Lessons from Zorro

Lessons from Zorro

My first year of horseback riding was my “year of fear.” I was scared, sitting high up in the saddle, straddling what felt like a giant. After all, I was only 7 when I began the lessons, and was already afraid of a bunch of other things bigger than me.

Every Saturday morning at Saddle Tree Farms in Bronxville, NY, I would be assigned a different horse to ride, like Zsa Zsa. This light chestnut filly was unpredictable, and she may have sensed my fear. Her ears would flatten if another horse came too close, and she’d spring with tension if she heard an unfamiliar sound. The insecurity of dealing with a high-strung horse increased my own anxiety.

And then Zorro came into my life. And in the ensuing decade, this horse’s instinctive stability laid some foundations for my own understanding of self-confidence. Sleek, black, with a white diamond between his eyes and a few dabs of white on his hocks, he stood about 15 hands, an average size mount. I was fortunate that the new ringmaster promoted consistent connection between horse and rider. I was “assigned” to ride Zorro every week. That included saddling him, cleaning him, feeding him carrots, and during summer camp programs, mucking out his stall. These caregiving activities helped me bond with him further.

My encounters with Zorro were soothing and comforting. With his laid-back nature, he cantered at a measured pace, as if there was all the time in the world. I could give him “his head;” the more generous the rein, the calmer he cantered. Just a subtle touch of my ankle boots encouraged Zorro to move forward. Just a slight nudge on his bit and he slowed his pace; a soft rub of the reins on one side of his neck and he circled left or right, smooth as a ballroom dancer.

As my skills evolved, he and I began to jump fences together in the outdoor ring. Not terribly high fences, about two or three feet. His approach always steadfast, his canter calm and certain as we circled, prior to launching toward the wooden beams. Several yards in advance of the jump, I could feel Zorro’s pace pick up as he anticipated clearing the obstacle. I would lean forward to lift my weight off his back, to connect more closely with his head, so he could hear me coaxing him, ‘you can do it.” A part of me was speaking to myself.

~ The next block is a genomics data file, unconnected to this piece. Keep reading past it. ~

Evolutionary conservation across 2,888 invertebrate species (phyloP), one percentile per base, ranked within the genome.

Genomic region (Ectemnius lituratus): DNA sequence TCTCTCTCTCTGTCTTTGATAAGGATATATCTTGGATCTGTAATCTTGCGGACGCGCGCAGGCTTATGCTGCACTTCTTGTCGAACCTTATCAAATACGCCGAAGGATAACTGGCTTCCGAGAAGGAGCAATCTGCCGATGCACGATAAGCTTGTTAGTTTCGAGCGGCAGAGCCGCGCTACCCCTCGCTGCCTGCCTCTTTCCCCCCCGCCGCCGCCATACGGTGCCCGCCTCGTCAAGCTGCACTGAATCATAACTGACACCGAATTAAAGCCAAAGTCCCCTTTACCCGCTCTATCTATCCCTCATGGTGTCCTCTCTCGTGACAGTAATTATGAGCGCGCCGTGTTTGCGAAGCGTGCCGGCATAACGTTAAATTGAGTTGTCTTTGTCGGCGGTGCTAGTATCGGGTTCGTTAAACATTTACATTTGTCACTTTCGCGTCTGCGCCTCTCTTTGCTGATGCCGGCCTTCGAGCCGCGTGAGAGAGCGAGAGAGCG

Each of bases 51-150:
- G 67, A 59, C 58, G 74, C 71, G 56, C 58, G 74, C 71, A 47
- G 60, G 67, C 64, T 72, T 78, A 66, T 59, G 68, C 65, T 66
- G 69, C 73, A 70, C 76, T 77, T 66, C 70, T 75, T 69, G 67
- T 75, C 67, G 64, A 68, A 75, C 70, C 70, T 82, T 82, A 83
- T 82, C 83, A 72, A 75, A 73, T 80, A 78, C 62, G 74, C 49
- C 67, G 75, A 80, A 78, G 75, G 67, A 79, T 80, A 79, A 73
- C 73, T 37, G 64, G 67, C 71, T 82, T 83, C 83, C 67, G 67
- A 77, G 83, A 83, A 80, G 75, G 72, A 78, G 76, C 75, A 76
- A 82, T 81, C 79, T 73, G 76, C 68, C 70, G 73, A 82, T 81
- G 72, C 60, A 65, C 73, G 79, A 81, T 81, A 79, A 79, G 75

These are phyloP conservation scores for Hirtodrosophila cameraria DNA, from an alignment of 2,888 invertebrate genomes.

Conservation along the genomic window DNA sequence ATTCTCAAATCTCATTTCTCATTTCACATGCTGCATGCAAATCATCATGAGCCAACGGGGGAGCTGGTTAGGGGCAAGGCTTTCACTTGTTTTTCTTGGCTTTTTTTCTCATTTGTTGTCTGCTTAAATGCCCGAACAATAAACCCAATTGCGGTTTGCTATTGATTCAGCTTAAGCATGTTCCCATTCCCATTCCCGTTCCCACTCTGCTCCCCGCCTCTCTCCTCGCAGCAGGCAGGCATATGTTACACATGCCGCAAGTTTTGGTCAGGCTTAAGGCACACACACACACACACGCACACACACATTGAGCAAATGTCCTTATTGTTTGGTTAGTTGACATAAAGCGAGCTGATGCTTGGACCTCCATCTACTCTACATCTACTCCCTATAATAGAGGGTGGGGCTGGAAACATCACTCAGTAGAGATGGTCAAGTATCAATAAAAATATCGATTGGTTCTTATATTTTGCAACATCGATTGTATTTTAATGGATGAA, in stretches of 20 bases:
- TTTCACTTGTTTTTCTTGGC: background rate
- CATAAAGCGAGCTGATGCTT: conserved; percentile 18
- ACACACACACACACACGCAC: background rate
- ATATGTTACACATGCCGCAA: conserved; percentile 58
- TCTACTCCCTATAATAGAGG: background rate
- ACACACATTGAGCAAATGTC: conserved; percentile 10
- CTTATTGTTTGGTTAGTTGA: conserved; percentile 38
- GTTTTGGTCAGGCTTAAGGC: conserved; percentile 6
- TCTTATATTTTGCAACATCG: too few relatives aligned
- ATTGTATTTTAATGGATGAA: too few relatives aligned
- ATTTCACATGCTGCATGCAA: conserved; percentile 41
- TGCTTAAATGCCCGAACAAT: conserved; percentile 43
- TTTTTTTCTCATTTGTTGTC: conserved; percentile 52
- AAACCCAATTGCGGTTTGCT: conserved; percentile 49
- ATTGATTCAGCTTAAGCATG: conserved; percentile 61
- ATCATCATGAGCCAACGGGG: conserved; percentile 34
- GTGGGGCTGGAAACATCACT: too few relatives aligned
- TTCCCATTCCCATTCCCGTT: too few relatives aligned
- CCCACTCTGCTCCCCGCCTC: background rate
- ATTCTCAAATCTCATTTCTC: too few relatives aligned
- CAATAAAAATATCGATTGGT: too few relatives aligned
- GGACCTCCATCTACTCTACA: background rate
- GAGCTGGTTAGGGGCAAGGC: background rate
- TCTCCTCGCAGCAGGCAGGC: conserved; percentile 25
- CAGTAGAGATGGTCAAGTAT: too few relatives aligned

At that moment, we were a unit, horse and rider, flying over the fence. Zorro, the gentle, wise athlete, knowing how to pace himself; and me, providing my human touch. What a team!

If the judges in a horse show had ribbons for the most self-assured horse and rider, Zorro and I would have won first place. We did, in fact, win some ribbons in hunter competitions; a few of them were blue. I give the credit for those wins to Zorro. It was his lithe, relaxed motion that influenced my feeling competent in the saddle. It was Zorro’s smooth, eloquent confidence that enabled me to become the cocky rider I became!

I didn’t realize during those years with Zorro, that he was introducing me to valuable life lessons - the guidance of preachers and Zen practitioners alike: stay in the moment; remain focused; take life’s obstacles in stride; move forward through challenges with serenity. I’ll add another one: trust yourself.

It can take a lifetime to learn and accept this insight. My youthful experiences with

Zorro, over a half century ago, still resonate, as I strive daily to practice what for him

was innate. Thank you, Zorro, for your unspoken wisdom.

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